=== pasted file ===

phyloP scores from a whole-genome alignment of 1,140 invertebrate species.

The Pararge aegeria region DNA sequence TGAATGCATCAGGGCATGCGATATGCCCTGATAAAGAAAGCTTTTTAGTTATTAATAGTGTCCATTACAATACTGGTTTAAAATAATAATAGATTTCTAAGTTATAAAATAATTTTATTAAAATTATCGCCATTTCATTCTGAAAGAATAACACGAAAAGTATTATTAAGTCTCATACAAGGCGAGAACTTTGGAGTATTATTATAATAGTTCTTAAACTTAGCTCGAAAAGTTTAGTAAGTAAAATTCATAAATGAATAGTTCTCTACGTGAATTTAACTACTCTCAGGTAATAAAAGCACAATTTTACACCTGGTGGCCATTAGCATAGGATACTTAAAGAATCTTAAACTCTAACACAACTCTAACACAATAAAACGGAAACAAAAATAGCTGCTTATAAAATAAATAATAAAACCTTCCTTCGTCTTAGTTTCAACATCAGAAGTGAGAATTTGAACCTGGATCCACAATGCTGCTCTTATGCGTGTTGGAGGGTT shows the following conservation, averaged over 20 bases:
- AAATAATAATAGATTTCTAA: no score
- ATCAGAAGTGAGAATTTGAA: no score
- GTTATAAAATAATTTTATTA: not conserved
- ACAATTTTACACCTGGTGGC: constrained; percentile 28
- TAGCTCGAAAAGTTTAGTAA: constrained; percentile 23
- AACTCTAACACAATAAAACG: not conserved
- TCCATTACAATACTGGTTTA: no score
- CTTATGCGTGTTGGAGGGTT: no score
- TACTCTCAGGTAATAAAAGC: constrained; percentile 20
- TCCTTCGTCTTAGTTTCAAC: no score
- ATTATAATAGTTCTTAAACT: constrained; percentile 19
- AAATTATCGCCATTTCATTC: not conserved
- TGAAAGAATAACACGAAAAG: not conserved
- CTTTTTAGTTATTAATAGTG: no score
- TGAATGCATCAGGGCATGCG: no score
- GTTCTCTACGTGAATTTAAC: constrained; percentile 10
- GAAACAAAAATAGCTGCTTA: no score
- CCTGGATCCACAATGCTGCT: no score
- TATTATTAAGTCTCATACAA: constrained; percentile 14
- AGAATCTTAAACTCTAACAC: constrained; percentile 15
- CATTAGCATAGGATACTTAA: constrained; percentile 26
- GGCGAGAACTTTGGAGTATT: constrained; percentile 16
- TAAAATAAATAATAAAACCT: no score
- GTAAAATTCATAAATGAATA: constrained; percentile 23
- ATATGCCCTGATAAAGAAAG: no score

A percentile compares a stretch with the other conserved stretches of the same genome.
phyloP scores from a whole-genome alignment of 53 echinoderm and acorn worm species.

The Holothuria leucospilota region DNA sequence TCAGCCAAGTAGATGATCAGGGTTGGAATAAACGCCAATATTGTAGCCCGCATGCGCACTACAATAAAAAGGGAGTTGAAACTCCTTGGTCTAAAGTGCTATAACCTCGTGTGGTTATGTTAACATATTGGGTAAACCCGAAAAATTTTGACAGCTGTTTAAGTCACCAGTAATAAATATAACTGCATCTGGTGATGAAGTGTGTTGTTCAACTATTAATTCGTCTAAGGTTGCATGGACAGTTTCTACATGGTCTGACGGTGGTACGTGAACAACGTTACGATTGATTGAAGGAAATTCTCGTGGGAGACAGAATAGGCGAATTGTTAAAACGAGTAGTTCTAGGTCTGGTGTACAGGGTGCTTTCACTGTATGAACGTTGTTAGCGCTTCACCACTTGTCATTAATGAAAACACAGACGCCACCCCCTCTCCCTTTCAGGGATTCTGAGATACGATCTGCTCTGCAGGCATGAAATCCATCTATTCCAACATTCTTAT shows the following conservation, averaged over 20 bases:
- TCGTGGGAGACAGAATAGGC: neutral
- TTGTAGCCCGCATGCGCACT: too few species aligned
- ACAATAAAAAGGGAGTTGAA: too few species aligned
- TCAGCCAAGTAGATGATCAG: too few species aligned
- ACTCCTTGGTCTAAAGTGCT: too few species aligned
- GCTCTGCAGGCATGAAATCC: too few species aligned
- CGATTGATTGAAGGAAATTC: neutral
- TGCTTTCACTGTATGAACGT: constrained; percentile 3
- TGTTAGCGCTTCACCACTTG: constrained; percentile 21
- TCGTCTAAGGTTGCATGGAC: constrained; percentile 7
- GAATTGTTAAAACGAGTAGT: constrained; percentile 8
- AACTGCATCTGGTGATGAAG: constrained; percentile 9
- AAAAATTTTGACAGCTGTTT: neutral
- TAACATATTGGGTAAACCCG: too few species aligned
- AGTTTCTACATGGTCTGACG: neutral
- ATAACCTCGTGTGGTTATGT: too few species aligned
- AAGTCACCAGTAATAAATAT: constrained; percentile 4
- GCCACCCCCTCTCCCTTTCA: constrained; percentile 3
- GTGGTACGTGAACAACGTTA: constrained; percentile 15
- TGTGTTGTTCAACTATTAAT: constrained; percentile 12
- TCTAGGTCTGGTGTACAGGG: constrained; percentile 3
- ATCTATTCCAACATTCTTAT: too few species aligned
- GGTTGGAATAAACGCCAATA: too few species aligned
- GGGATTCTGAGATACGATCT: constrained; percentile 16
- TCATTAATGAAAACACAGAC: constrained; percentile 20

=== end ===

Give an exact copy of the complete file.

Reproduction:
phyloP scores from a whole-genome alignment of 1,140 invertebrate species.

The Pararge aegeria region DNA sequence TGAATGCATCAGGGCATGCGATATGCCCTGATAAAGAAAGCTTTTTAGTTATTAATAGTGTCCATTACAATACTGGTTTAAAATAATAATAGATTTCTAAGTTATAAAATAATTTTATTAAAATTATCGCCATTTCATTCTGAAAGAATAACACGAAAAGTATTATTAAGTCTCATACAAGGCGAGAACTTTGGAGTATTATTATAATAGTTCTTAAACTTAGCTCGAAAAGTTTAGTAAGTAAAATTCATAAATGAATAGTTCTCTACGTGAATTTAACTACTCTCAGGTAATAAAAGCACAATTTTACACCTGGTGGCCATTAGCATAGGATACTTAAAGAATCTTAAACTCTAACACAACTCTAACACAATAAAACGGAAACAAAAATAGCTGCTTATAAAATAAATAATAAAACCTTCCTTCGTCTTAGTTTCAACATCAGAAGTGAGAATTTGAACCTGGATCCACAATGCTGCTCTTATGCGTGTTGGAGGGTT shows the following conservation, averaged over 20 bases:
- AAATAATAATAGATTTCTAA: no score
- ATCAGAAGTGAGAATTTGAA: no score
- GTTATAAAATAATTTTATTA: not conserved
- ACAATTTTACACCTGGTGGC: constrained; percentile 28
- TAGCTCGAAAAGTTTAGTAA: constrained; percentile 23
- AACTCTAACACAATAAAACG: not conserved
- TCCATTACAATACTGGTTTA: no score
- CTTATGCGTGTTGGAGGGTT: no score
- TACTCTCAGGTAATAAAAGC: constrained; percentile 20
- TCCTTCGTCTTAGTTTCAAC: no score
- ATTATAATAGTTCTTAAACT: constrained; percentile 19
- AAATTATCGCCATTTCATTC: not conserved
- TGAAAGAATAACACGAAAAG: not conserved
- CTTTTTAGTTATTAATAGTG: no score
- TGAATGCATCAGGGCATGCG: no score
- GTTCTCTACGTGAATTTAAC: constrained; percentile 10
- GAAACAAAAATAGCTGCTTA: no score
- CCTGGATCCACAATGCTGCT: no score
- TATTATTAAGTCTCATACAA: constrained; percentile 14
- AGAATCTTAAACTCTAACAC: constrained; percentile 15
- CATTAGCATAGGATACTTAA: constrained; percentile 26
- GGCGAGAACTTTGGAGTATT: constrained; percentile 16
- TAAAATAAATAATAAAACCT: no score
- GTAAAATTCATAAATGAATA: constrained; percentile 23
- ATATGCCCTGATAAAGAAAG: no score

A percentile compares a stretch with the other conserved stretches of the same genome.
phyloP scores from a whole-genome alignment of 53 echinoderm and acorn worm species.

The Holothuria leucospilota region DNA sequence TCAGCCAAGTAGATGATCAGGGTTGGAATAAACGCCAATATTGTAGCCCGCATGCGCACTACAATAAAAAGGGAGTTGAAACTCCTTGGTCTAAAGTGCTATAACCTCGTGTGGTTATGTTAACATATTGGGTAAACCCGAAAAATTTTGACAGCTGTTTAAGTCACCAGTAATAAATATAACTGCATCTGGTGATGAAGTGTGTTGTTCAACTATTAATTCGTCTAAGGTTGCATGGACAGTTTCTACATGGTCTGACGGTGGTACGTGAACAACGTTACGATTGATTGAAGGAAATTCTCGTGGGAGACAGAATAGGCGAATTGTTAAAACGAGTAGTTCTAGGTCTGGTGTACAGGGTGCTTTCACTGTATGAACGTTGTTAGCGCTTCACCACTTGTCATTAATGAAAACACAGACGCCACCCCCTCTCCCTTTCAGGGATTCTGAGATACGATCTGCTCTGCAGGCATGAAATCCATCTATTCCAACATTCTTAT shows the following conservation, averaged over 20 bases:
- TCGTGGGAGACAGAATAGGC: neutral
- TTGTAGCCCGCATGCGCACT: too few species aligned
- ACAATAAAAAGGGAGTTGAA: too few species aligned
- TCAGCCAAGTAGATGATCAG: too few species aligned
- ACTCCTTGGTCTAAAGTGCT: too few species aligned
- GCTCTGCAGGCATGAAATCC: too few species aligned
- CGATTGATTGAAGGAAATTC: neutral
- TGCTTTCACTGTATGAACGT: constrained; percentile 3
- TGTTAGCGCTTCACCACTTG: constrained; percentile 21
- TCGTCTAAGGTTGCATGGAC: constrained; percentile 7
- GAATTGTTAAAACGAGTAGT: constrained; percentile 8
- AACTGCATCTGGTGATGAAG: constrained; percentile 9
- AAAAATTTTGACAGCTGTTT: neutral
- TAACATATTGGGTAAACCCG: too few species aligned
- AGTTTCTACATGGTCTGACG: neutral
- ATAACCTCGTGTGGTTATGT: too few species aligned
- AAGTCACCAGTAATAAATAT: constrained; percentile 4
- GCCACCCCCTCTCCCTTTCA: constrained; percentile 3
- GTGGTACGTGAACAACGTTA: constrained; percentile 15
- TGTGTTGTTCAACTATTAAT: constrained; percentile 12
- TCTAGGTCTGGTGTACAGGG: constrained; percentile 3
- ATCTATTCCAACATTCTTAT: too few species aligned
- GGTTGGAATAAACGCCAATA: too few species aligned
- GGGATTCTGAGATACGATCT: constrained; percentile 16
- TCATTAATGAAAACACAGAC: constrained; percentile 20